Counterfeit pharmaceuitcal drugs are a threat to the health of the public
Rwanda just like any other country faces pharmaceutical crimes where counterfeit or wrong drugs are brought onto the market.
The World Health Organization (WHO) estimates that 50 percent of drugs are wrongly used and up to 20 percent of drugs in many developing countries are counterfeit.
According to the Rwanda National Police (RNP) and other concerned institutions, in the past few years they have managed to intercept and seize some drugs smuggled or illicit pharmaceuticals in the country.
“We are committed to fighting pharmaceutical crimes; the fight against pharmaceutical crime is crucial and very important in order to protect public health at national level,” say the police spokesperson Theos Badege.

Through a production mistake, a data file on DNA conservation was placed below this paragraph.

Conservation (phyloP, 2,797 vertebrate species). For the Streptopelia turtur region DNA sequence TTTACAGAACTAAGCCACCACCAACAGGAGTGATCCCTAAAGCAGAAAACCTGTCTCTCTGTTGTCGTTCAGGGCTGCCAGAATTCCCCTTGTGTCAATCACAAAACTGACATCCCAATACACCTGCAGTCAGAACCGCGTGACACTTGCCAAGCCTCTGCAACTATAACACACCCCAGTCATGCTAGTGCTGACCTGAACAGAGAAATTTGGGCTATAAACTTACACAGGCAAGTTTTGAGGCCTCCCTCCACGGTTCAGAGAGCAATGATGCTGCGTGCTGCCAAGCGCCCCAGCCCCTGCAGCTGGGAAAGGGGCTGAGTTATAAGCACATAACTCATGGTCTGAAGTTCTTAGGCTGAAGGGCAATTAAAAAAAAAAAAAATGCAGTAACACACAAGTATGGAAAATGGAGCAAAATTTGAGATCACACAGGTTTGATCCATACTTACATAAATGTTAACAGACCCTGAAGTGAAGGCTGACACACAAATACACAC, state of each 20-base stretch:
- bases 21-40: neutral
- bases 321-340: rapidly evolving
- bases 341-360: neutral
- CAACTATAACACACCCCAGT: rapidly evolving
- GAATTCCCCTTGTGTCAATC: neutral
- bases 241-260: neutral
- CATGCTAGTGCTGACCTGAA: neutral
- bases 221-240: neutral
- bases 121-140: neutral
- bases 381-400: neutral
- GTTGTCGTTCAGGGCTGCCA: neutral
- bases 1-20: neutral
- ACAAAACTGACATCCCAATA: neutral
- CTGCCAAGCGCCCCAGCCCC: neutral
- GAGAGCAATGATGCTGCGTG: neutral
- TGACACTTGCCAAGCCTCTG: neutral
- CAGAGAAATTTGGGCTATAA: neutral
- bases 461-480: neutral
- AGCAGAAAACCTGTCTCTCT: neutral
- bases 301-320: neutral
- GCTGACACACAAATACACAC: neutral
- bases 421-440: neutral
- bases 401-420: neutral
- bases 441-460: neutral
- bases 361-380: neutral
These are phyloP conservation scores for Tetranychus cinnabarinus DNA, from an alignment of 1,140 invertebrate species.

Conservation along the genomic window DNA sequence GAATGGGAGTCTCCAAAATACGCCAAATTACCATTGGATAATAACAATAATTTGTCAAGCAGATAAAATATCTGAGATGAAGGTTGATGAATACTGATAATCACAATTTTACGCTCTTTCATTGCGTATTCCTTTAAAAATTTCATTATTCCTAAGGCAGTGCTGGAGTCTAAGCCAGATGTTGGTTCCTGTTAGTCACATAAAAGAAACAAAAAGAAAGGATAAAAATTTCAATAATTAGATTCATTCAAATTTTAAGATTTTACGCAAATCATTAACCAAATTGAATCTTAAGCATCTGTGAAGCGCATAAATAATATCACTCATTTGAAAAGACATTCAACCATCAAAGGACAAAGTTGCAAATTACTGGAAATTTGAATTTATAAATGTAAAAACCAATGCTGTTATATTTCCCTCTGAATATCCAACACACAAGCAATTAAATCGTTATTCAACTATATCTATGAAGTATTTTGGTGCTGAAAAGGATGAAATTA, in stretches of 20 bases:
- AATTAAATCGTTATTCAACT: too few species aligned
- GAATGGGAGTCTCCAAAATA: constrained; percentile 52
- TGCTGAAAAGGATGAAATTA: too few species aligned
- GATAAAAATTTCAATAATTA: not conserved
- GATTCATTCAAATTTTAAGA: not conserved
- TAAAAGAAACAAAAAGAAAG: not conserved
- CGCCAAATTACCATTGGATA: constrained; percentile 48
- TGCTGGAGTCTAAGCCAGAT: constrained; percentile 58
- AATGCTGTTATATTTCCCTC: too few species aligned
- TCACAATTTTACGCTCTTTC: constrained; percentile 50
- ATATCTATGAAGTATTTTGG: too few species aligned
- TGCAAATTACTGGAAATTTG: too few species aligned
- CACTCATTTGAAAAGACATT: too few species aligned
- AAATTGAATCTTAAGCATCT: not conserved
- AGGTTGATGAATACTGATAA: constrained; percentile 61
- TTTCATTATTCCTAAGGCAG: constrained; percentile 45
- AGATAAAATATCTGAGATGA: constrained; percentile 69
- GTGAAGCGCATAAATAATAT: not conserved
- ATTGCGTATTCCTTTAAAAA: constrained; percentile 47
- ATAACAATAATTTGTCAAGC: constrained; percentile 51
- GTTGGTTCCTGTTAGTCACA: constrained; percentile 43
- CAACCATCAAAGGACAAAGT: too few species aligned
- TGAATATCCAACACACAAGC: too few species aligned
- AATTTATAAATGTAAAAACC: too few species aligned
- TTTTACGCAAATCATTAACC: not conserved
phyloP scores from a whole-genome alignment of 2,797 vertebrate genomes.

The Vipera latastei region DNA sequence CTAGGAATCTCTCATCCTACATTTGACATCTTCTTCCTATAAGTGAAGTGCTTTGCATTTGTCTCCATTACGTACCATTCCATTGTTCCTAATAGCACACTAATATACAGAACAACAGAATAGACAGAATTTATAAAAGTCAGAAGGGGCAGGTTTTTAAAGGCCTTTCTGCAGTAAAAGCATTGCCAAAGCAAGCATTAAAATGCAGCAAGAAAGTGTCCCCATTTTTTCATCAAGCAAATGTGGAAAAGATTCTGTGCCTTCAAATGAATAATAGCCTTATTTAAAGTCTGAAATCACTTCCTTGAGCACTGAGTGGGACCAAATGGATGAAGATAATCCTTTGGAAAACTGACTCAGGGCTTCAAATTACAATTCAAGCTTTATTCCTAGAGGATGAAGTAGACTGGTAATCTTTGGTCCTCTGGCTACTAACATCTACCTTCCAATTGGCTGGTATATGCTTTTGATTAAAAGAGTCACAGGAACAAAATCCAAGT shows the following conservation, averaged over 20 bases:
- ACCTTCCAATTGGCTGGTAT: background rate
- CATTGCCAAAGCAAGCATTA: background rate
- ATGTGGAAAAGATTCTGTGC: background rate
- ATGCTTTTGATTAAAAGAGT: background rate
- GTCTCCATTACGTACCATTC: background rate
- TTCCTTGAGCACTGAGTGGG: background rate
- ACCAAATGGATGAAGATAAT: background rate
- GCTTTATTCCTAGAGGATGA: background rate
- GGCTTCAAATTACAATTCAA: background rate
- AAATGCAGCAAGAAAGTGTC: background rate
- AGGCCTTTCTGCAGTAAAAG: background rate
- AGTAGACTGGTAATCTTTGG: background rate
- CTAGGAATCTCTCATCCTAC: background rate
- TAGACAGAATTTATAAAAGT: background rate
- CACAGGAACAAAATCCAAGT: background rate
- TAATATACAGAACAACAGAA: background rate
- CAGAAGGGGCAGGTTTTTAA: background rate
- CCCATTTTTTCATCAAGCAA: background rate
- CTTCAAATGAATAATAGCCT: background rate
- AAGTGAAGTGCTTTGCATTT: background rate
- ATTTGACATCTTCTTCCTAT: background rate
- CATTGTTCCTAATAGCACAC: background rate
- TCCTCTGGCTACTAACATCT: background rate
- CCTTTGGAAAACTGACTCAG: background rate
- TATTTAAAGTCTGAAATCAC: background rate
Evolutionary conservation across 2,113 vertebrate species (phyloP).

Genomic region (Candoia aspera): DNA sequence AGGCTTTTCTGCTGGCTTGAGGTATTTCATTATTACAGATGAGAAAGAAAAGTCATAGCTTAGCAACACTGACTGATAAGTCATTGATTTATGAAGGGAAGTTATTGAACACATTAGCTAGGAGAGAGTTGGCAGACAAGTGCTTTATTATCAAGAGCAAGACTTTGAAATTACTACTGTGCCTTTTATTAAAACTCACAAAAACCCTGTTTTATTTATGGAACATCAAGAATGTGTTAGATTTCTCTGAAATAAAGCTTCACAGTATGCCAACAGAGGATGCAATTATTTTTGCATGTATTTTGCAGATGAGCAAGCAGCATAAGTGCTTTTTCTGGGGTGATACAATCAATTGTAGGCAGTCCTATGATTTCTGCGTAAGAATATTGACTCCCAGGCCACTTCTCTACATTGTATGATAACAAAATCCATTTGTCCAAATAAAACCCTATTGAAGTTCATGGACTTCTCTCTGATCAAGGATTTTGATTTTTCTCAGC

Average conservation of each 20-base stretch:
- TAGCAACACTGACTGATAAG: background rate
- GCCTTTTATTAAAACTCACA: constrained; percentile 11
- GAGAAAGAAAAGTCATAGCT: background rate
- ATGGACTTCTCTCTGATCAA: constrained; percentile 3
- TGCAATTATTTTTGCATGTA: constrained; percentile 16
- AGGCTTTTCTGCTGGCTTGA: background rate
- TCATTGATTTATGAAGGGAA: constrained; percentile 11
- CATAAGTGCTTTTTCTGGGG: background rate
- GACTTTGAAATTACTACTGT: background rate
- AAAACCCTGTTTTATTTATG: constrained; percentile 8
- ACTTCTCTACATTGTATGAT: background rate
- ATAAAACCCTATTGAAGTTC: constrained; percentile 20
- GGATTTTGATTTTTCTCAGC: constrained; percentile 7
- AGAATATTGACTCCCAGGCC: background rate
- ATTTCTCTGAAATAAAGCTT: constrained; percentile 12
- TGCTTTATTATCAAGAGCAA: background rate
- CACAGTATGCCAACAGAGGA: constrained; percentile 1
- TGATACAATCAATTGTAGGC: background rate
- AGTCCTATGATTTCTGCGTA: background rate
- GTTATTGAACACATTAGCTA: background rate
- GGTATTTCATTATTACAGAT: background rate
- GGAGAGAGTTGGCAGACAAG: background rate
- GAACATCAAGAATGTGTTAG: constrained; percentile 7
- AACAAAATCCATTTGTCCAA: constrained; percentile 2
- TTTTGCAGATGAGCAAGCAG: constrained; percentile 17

Fake drugs often contain the wrong amounts of active ingredients which pose a major health risk. Police together with pharmaceutical sector regulators are on alert to crackdown on counterfeit and illegal importation of drugs.
Many people risk death or serious injuries when they unknowingly use and consume counterfeit pharmaceuticals and products manufactured and supplied illegally.
There have been initiatives to raise public awareness about the dangers of illegal pharmaceuticals which threaten the health of the general public.
Statistics show that in 2010, Rwanda National Police together with other partners conducted an operation to crack down drugs smugglers.
At that time, about 90 kilograms of counterfeit and unauthorized drugs were seized in 37 wholesale and retail pharmacies, dispensaries and clinics in Kigali, Rubavu and Rusizi districts.
This followed the impounding of other smuggled drugs in operations that had earlier been conducted, especially in the Western Province towns.